Despite the end of the COVID-19 pandemic remaining entirely hypothetical for much of the world, some much-needed attention is now turning towards the population of survivors who will be suffering from lingering effects for weeks, months and years afterwards.
First observed in the initial waves of infections and recoveries, “Long-Haul COVID” is the term to describe anyone experiencing a range of new or continuing symptoms after their initial illness.
The most common Long-Haul COVID symptoms are:
-Shortness of breath/ Difficulty Breathing
-Brain Fog: Difficulty concentrating and thinking
-Numbness in extremities
-Troubled sleep patterns
-Changes in period cycles
-Dizziness when standing
-Changes in smell or taste
Long-Haulers usually experience some combination of these symptoms, and it is not yet known how many of them will respond to treatment. Even the total number of people affected is only being guessed at, with a range of 10-30% of all COVID-19 patients.
At the low end of estimations, we should expect an additional 3.4 million disability cases for America alone. The duration and needs of that disability are still being discovered, but its existence is now being established with an eye towards what resources will be required in the future.
Long before COVID, the Social Security Administration (SSA) had already seen its cares and concerns tossed aside alongside its budget, which has been cut drastically in the past 10 years. 67 SSA offices have closed across the country, even as the number of beneficiaries grew by 22% over the same time period.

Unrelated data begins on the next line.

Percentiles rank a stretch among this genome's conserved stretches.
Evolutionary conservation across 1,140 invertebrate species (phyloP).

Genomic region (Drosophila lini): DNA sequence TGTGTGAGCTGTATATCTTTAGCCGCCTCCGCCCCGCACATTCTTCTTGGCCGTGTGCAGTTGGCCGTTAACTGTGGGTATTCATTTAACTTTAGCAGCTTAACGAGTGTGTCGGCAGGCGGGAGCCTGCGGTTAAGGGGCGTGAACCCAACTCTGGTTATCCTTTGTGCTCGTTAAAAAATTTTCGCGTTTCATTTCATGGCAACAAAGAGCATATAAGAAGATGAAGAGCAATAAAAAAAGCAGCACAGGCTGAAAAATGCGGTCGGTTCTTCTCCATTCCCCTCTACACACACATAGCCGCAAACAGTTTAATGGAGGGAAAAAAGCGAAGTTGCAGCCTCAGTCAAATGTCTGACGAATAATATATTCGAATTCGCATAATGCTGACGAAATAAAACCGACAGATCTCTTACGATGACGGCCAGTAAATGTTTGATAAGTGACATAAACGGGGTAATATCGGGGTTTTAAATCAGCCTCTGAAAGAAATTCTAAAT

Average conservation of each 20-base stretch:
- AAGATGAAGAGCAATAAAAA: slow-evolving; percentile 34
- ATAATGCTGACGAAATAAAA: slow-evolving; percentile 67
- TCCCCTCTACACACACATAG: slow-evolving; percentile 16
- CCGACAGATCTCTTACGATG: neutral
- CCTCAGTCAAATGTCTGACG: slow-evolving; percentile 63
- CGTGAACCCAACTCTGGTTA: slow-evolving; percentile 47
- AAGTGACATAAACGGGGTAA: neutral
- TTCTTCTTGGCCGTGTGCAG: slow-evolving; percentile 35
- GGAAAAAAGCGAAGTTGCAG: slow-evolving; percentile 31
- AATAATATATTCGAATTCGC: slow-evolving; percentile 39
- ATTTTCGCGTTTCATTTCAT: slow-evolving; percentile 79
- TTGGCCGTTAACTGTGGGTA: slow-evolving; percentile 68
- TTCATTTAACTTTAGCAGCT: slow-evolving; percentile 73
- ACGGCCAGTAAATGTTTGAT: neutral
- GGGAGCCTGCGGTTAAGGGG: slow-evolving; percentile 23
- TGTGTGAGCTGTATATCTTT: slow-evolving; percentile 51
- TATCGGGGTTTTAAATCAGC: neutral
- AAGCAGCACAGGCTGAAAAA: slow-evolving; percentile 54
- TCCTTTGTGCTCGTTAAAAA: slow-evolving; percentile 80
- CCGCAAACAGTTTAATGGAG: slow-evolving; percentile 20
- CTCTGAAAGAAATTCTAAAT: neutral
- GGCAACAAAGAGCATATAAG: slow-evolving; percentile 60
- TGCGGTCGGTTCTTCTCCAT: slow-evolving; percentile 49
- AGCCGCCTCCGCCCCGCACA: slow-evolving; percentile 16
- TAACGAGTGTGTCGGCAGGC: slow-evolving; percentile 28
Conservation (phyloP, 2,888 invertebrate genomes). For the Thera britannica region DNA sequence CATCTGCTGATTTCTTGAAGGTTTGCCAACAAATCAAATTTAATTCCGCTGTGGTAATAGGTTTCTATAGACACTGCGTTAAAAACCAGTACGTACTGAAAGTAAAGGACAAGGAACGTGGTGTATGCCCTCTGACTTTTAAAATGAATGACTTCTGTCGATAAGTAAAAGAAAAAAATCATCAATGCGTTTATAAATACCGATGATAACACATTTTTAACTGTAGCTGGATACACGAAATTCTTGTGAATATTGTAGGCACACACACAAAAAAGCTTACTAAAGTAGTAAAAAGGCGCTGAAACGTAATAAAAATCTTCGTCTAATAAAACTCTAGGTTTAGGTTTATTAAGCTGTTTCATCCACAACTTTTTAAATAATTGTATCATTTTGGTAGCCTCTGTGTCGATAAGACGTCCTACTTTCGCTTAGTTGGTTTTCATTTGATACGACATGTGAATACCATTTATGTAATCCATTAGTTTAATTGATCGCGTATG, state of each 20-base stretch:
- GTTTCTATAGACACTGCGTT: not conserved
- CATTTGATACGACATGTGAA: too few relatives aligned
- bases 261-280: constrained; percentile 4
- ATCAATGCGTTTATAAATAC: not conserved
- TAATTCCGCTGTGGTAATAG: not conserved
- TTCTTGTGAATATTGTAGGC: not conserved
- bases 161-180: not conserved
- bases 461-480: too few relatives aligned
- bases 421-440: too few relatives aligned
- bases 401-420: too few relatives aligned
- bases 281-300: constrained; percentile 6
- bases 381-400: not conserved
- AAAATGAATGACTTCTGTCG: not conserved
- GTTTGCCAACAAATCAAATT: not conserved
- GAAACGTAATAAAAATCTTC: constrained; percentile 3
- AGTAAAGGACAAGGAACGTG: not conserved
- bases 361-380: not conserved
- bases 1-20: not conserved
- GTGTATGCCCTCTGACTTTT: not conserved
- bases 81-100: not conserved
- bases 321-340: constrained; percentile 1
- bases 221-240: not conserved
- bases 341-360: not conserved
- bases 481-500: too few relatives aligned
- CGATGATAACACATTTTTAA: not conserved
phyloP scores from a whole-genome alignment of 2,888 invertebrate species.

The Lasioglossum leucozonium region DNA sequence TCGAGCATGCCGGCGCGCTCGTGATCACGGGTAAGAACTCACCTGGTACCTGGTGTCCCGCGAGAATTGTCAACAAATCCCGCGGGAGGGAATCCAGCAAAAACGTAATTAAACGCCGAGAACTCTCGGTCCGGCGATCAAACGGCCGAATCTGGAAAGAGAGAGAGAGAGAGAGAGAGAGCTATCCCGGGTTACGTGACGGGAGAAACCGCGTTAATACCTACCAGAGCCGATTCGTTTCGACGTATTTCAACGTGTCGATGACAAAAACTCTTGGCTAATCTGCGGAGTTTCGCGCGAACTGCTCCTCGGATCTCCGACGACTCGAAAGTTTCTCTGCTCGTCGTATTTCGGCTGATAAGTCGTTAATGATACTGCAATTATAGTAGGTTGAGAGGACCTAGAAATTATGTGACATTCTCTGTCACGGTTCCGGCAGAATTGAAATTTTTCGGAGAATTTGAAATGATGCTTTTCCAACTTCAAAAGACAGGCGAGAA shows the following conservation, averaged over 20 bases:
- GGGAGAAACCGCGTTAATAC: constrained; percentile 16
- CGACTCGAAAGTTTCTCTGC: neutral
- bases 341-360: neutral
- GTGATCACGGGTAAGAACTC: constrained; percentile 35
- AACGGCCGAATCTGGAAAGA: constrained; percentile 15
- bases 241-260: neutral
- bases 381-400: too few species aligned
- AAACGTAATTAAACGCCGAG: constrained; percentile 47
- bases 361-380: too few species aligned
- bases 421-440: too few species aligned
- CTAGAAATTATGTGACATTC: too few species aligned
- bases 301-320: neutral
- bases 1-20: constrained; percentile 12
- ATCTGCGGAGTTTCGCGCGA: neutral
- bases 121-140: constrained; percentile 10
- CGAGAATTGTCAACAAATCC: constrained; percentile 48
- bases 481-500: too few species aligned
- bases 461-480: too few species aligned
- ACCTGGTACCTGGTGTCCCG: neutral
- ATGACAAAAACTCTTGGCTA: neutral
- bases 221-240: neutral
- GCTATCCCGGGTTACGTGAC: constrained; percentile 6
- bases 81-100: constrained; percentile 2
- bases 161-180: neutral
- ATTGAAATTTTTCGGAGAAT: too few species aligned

In short, the only real way to handle Long-COVID is by handling our long-suffering disability system.
With a system already under this much strain, with its retirement trust fund issues already in need of reform, Long-COVID is a perfect storm of reasons to make that reformation a top priority.
Recently, the Biden administration has made moves to incorporate Long-Haul COVID in the Americans with Disabilities Act (ADA) protections.
On the surface, that seems like good news and is objectively a step that needed to be taken.
However, without an appreciation for where those disability resources actually come from, and how they’re deployed, correctly identifying the disability does shockingly little to actually ease its burden on the country. We don’t need to wait to see what a huge influx of new claimants does to our SSA, because we’ve already convincingly simulated that scenario by bleeding it dry for years even as its scope of responsibilities has continued to expand.
Unfortunately, it’s a durable system that can keep going past the point of breaking because it simply breaks individuals. After so many years of operating without enough resources, any individual that gives up along the way to receiving benefits is actually *contributing to their budget.* The failure of the system to reach people in need also becomes its fail-safe for maintaining the barest of operating expenses.
That sort of framework for disability assistance is as terrifying as it is unsustainable.
Long-COVID is poised to highlight and emphasize every single loss the SSA has had to accept over the years. We aren’t ready and able to respond to this crisis, but there’s hope that we’re more willing to take responsibility for past mistakes now that we have a fresh new viral villain to blame.